As noted by an NIST Special Publication, the types of questions to ask in an assessment are:
• “Have you identified the electronic PHI (or e-PHI), within your organization? This includes e-PHI that you create, receive, maintain or transmit.
• What are the external sources of e-PHI? For example, do vendors or consultants create, receive, maintain or transmit e-PHI?
• What are the human, natural, and environmental threats to information systems that contain e-PHI?”
If there is ever a breach to the integrity of an organization’s digital PHI information, be it an outright cyber attack on files or the misplacing of an information storage device, you are required to self-report the breach. This is dictated by the HIPAA Breach Notification Rule, which requires you to self-report the breach to the Health and Human Services Department. There are severe fines involved for violating the breach rule.
Business Associate Agreements
HIPAA requires that any vendors and third party affiliates that interact, or could interact, with Protected Health Information sign a Business Associate Agreement (BAA). Through these contractual agreements, the vendors and third party affiliates make it clear how it is that they follow all HIPAA regulations. These associates are also then expected to have the required HIPAA training.
There are many examples of healthcare facilities being fined for violating this requirement. To name a few:
In 2013, a Raleigh, NC orthopedic clinic was required to pay $750 million for engaging in the services of a third-party provider in absence of a BAA.
In 2018, a Florida contractor physicians group was fined $500,000 for sharing PHI with a vendor in absence of a BAA.
HIPAA And Medical Waste
HIPAA does not clearly outline rules regarding labels on regulated waste *** Add link to medical waste 101 ***. If healthcare employees are trained *** Add link to blog https://blog.onsitewaste.com/medical-waste-or-trash *** on the proper disposal of medical waste including PHI labeling, and a regulated disposal system is in place that sees that waste being disposed of, then there are no extra steps to stay HIPAA compliant.
The Office of Civil Rights (OCR) is tasked with enforcing HIPAA legislation in the following ways:
It investigates complaints that are filed with the office.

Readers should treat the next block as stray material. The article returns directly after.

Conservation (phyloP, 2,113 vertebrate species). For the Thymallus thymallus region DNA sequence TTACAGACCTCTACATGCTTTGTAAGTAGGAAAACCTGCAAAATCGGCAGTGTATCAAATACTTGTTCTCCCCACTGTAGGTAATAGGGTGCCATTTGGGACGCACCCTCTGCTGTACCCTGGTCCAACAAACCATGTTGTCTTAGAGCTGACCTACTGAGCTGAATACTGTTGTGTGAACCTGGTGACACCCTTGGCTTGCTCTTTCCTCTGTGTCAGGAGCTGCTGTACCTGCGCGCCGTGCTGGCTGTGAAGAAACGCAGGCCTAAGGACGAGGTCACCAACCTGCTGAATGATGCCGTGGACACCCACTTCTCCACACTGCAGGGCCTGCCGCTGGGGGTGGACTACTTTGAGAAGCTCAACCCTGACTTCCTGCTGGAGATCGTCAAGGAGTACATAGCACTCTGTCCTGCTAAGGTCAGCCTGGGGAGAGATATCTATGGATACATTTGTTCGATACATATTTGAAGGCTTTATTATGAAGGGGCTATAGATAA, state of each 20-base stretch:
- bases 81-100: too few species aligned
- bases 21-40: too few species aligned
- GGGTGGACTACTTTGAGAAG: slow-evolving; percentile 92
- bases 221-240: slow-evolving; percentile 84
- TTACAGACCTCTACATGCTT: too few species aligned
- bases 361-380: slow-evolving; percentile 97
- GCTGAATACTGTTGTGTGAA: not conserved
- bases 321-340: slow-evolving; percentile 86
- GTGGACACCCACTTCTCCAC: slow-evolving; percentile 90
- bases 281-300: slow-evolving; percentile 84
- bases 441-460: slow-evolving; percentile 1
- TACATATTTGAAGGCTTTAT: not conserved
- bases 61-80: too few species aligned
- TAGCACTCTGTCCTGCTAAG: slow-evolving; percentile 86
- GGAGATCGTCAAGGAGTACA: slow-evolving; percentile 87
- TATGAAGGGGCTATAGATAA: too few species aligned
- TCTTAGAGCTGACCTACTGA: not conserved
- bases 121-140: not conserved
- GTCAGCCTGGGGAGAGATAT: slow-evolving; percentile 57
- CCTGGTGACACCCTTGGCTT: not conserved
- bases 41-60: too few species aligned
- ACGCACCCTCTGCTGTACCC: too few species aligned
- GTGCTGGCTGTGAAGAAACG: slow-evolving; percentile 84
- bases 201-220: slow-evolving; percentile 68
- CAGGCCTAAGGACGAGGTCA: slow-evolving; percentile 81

It conducts compliance reviews.
It performs education and outreach to encourage HIPAA compliance.
It works in conjunction with the Department of Justice when possible HIPAA violations are discovered.
There can be stiff fines for breaking HIPAA regulations. Even if a healthcare facility has been the victim of a data breach, they can be found liable.
A facility can be forced to pay civil money penalties from $100 to $50,000 or more per violation, with a one-calendar year cap of $1,500,000.
A healthcare employee who knowingly discloses PHI can face a criminal penalty of up to $50,000 and up to one-year imprisonment. The penalties increase up to $250,000 and 10 years imprisonment if the crime is found to involve false pretenses and/or the intent to sell the information for monetary gain or to cause malicious harm.
Some real-world violations to note are:
In 2014, the Office of Civil Rights announced an $800,000 HIPAA settlement with Parkview Health Systems after paper medical records for 5,000 to 8,000 patients were dumped in the driveway of a physician's home.
In 2017, Memorial Hermann Health violated HIPAA regulations by releasing the name of a patient in a press release. The settlement was for $2.4 million.
As it can be seen, staying HIPAA compliant is extremely important, as the consequences for not doing so could be dire, including six figure lawsuits. However, by adhering to the five standards spelled out in Title II, properly managing Protected Health Information, and training your staff, your business can stay HIPAA compliant and avoid the painful pitfalls.